A rising tide carries all boats. That rings true currently in commercial insurance. Carriers have broadly brushed aside concerns about geopolitics, inflation and natural catastrophes and reported positive 2022 underwriting results. Leaders talk optimistically of the pivot to growth and the viability of “writing the market” at present terms.
Executive SummaryAlthough rates are hard, combined ratios and returns on required capital are still underwhelming. Here, Tony Buckle and John Carolin, partners at UWX, and Mehmet Ogut, director, Deloitte Consulting, examine the conundrum—and a related disconnect between underwriters and actuaries as well. They suggest that underwriting discipline actually isn't improving. There are growing losses in the market, while attention is being drawn to top-line growth. Underwriters need to look at exposures and take actions to tighten coverage, proactively aligning with reserving actuaries to ensure agreement on how such changes impact ultimate loss ratio calculations.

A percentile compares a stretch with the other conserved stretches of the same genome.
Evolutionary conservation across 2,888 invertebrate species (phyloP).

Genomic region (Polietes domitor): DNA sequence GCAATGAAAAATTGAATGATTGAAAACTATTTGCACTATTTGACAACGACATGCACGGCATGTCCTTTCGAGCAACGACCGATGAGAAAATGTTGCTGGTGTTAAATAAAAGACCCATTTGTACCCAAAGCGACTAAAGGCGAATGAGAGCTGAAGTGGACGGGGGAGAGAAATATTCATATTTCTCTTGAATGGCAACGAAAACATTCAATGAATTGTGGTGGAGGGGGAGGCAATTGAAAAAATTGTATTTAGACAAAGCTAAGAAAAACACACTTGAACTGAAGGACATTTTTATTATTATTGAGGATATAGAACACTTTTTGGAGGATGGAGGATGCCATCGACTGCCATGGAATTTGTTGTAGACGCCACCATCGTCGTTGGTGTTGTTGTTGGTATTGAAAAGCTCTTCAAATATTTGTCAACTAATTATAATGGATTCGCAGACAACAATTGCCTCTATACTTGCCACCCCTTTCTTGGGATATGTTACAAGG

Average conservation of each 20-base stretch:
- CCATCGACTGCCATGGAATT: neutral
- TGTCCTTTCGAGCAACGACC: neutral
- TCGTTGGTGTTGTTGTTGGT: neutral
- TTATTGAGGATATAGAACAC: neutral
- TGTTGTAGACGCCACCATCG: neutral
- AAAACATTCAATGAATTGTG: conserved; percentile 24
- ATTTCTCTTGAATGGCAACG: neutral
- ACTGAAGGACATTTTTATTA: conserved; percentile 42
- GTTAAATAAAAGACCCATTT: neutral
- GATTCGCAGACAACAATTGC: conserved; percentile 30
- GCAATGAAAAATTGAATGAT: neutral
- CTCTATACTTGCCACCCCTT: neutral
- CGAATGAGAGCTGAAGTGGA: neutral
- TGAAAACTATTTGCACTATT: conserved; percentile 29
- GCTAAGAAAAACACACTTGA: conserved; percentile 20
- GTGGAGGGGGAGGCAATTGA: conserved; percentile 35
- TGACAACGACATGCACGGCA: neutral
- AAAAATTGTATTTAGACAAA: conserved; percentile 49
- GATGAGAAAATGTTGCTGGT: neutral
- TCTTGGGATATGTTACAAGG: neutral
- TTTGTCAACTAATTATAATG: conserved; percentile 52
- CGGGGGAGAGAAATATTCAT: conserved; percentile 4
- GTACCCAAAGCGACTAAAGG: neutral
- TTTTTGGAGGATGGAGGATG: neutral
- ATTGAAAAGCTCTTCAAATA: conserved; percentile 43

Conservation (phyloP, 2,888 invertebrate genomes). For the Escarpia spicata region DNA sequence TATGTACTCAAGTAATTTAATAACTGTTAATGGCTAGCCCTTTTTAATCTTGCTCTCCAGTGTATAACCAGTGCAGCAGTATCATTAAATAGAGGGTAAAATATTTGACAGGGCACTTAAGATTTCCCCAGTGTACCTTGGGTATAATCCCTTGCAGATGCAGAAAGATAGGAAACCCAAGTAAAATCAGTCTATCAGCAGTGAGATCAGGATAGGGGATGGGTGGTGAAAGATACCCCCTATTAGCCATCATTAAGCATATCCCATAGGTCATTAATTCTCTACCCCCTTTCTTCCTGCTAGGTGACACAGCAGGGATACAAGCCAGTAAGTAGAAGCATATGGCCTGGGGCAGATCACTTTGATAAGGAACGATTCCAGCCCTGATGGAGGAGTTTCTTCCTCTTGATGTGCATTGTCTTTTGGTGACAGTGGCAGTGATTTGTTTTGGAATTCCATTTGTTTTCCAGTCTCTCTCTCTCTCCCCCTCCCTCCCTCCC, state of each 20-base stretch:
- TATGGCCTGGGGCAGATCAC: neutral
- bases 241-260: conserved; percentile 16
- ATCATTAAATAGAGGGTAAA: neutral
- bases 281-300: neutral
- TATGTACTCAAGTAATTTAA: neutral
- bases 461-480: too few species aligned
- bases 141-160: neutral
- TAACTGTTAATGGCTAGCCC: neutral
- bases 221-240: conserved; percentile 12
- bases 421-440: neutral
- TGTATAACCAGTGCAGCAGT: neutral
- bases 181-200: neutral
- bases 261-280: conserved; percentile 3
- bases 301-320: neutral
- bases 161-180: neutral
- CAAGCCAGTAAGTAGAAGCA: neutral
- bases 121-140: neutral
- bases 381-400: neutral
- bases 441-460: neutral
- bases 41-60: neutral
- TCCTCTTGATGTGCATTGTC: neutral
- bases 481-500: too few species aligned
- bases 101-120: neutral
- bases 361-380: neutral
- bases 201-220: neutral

And yet…after five years of substantial price increases across commercial insurance, combined ratios in the low to mid-90s feels underwhelming. Q1 results too are a mixed bag. Why is all that payback from insurance buyers not translating into significantly better combined ratios and returns on required capital for insurers?
At one level, the answer is that the market is playing catch-up. It is now clear that across the market, risks were technically underpriced at the nadir of the soft market in 2017. It is also clear that the market had underestimated—even missed—how underlying exposures were changing, and not just in natural catastrophe insurance. For example, the market failed to recognize how litigation funding was transforming the public D&O landscape.
It is increasingly evident that both underwriters and reserving actuaries significantly underestimated the ultimate loss ratios of the business they were accepting, relying on historic loss picks that did not reflect the new reality.